15 December 2004
The future of the world economy may lie in Finland. Or Hong Kong, Taiwan, Japan and South Korea. As a new study on education standards world-wide shows, unlike in the U.S. and much of Europe, high school students in these countries actually learn something.
In this country, the study's findings grabbed headlines for how poorly American students score. The report, conducted by the Organization for Economic Cooperation and Development, tested the math, science, problem-solving and reading skills of 15-year-olds in 41 countries. Only a generation ago, U.S. high school students ranked No. 1. Today their performance has fallen below the OECD average -- except in reading, where Americans manage to eke out an "average." In a Boston College study released yesterday, American fourth- and eighth-graders performed better -- and eighth-graders showed gains -- but still nowhere near East Asian levels in math and science.
Less publicized has been why U.S. scores are so low. The OECD researchers identified several key characteristics that most successful school systems share -- namely, decentralization, competition and flexibility. These aren't exactly the hallmarks of your typical American school system, where choice and accountability aren't usually on the curriculum.
-The recipe for success, as project director Andreas Schleicher explained at a recent briefing in Brussels, is a decentralized system where schools are given a large degree of autonomy over curriculum and budget decisions. Whether schools are public or private is not as important as whether they "operate like a private one," Mr. Schleicher said.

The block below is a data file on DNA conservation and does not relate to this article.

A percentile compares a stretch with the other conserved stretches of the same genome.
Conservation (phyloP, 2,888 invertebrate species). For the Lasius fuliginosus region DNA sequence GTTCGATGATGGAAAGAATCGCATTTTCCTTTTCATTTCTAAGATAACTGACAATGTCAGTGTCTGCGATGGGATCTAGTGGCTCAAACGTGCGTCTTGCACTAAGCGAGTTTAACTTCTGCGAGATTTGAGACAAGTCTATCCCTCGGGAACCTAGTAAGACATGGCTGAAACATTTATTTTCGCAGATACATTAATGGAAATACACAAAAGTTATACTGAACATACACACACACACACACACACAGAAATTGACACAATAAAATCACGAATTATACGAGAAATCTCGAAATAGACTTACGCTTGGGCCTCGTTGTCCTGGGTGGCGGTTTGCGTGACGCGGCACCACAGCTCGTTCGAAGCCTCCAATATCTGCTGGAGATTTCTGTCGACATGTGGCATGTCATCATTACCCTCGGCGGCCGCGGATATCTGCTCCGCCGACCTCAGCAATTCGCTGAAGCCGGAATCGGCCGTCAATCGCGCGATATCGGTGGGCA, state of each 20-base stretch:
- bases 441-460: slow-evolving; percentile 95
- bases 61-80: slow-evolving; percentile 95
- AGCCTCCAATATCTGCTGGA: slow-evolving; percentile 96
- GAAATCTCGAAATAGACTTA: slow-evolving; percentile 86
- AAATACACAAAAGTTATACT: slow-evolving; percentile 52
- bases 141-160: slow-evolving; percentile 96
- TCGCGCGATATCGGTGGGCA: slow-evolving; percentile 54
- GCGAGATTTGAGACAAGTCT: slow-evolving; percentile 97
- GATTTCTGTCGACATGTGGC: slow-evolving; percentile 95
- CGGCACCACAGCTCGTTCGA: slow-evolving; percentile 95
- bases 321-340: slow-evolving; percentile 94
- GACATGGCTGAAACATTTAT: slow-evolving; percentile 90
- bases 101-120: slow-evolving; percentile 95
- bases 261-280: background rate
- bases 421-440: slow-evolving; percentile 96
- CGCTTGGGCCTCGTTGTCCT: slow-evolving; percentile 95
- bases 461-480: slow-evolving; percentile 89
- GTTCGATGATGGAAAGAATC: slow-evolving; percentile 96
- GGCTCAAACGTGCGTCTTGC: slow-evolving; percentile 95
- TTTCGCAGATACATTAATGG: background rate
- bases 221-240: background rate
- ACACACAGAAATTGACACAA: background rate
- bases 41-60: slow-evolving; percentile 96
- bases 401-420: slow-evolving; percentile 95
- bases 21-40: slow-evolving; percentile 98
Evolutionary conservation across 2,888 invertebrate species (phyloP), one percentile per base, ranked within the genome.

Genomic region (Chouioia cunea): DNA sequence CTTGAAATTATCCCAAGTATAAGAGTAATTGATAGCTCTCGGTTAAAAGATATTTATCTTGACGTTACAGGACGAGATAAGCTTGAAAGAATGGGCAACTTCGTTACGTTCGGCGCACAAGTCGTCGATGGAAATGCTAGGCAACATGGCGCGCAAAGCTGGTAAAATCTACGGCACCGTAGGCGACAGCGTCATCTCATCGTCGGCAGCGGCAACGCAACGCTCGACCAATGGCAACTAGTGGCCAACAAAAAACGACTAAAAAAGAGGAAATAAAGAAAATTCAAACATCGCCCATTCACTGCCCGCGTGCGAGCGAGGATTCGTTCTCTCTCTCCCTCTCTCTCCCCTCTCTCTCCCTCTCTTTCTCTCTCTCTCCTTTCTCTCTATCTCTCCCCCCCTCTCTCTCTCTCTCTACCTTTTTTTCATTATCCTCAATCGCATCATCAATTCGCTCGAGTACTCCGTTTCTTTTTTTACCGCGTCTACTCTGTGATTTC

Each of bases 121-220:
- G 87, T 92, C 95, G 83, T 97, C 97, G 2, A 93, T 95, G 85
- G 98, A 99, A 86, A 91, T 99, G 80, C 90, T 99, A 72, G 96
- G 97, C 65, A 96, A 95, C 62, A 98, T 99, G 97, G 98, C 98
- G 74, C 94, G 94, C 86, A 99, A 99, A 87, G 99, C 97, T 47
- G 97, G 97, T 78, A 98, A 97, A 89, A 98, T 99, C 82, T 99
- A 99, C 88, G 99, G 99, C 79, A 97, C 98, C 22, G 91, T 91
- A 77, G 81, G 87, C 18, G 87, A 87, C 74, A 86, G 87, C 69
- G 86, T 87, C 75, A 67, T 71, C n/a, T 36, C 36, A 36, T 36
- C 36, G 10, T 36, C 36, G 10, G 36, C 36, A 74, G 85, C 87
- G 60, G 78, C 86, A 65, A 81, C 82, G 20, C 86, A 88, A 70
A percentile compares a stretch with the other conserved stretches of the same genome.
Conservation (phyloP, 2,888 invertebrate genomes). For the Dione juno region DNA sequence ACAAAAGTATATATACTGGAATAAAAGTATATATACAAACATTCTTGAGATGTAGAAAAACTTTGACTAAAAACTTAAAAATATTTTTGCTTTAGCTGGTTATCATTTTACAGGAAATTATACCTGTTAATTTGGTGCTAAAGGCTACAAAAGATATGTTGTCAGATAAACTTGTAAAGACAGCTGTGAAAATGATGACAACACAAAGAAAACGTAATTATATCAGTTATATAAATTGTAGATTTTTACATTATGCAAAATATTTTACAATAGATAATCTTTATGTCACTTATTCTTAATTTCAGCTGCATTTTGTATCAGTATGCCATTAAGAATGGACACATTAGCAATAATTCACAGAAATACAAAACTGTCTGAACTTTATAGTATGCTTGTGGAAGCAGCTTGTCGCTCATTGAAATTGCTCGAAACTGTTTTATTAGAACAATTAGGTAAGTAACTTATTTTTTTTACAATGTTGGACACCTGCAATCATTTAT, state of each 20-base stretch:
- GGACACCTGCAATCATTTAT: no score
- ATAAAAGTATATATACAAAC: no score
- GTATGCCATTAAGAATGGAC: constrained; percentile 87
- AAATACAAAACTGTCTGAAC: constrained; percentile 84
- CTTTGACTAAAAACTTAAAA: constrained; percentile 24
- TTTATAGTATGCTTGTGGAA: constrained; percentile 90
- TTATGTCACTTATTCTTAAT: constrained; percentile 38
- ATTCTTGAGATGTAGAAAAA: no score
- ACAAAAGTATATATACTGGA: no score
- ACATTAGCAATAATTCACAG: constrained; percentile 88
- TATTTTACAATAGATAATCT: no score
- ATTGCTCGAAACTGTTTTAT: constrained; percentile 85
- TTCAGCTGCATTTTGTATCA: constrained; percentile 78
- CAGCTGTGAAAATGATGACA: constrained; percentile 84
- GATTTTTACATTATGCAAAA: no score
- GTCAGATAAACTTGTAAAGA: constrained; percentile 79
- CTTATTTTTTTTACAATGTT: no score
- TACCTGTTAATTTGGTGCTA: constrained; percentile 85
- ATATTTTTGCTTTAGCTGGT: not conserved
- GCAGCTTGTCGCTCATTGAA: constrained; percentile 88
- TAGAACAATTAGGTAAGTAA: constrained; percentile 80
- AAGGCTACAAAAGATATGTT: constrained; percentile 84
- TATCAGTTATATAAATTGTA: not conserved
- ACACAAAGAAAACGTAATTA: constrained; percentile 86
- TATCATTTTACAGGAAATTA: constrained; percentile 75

-- Another important element is an open, flexible education system. In Germany, where the abysmal results of the 2000 study caused much public debate, the system is very rigid and often predetermines a child's future at an early age. As early as the age of 10, teachers decide whether a student will attend a school that ends with a university qualification or one where the diploma only opens the opportunity to learn a trade or to enter a low-level university.
-- Last but not least, successful schools have teachers who have a large degree of autonomy and responsibility, which leads in turn to a high degree of professionalism. It is not simply a matter of remuneration. Teachers in Finland get paid relatively little, but according to Mr. Schleicher there is a strong professional ethos and teachers routinely exchange experience to improve their skills.
U.S. dominance in technology, science and business has largely been carried on the shoulders of the generation of workers who went to high school when the Beatles were still together. With an ever-higher percentage of the work force expected to be employed in knowledge-based industries, school reform is a question of U.S. economic survival. This is also a reason to keep welcoming immigrants and foreign students. America's elite universities and research labs remain the destination of choice for many of the brightest and most talented minds in the world -- many of whom join the U.S. work force after graduation.
The OECD results are also ammunition for President Bush's proposal to expand the accountability standards of the No Child Left Behind Act to high schools. The 50% drop-out rate of our inner-city public schools continues to be a national scandal, but even our suburban high schools don't perform as well as they once did. If we want to maintain our standard of living, we'd better change that.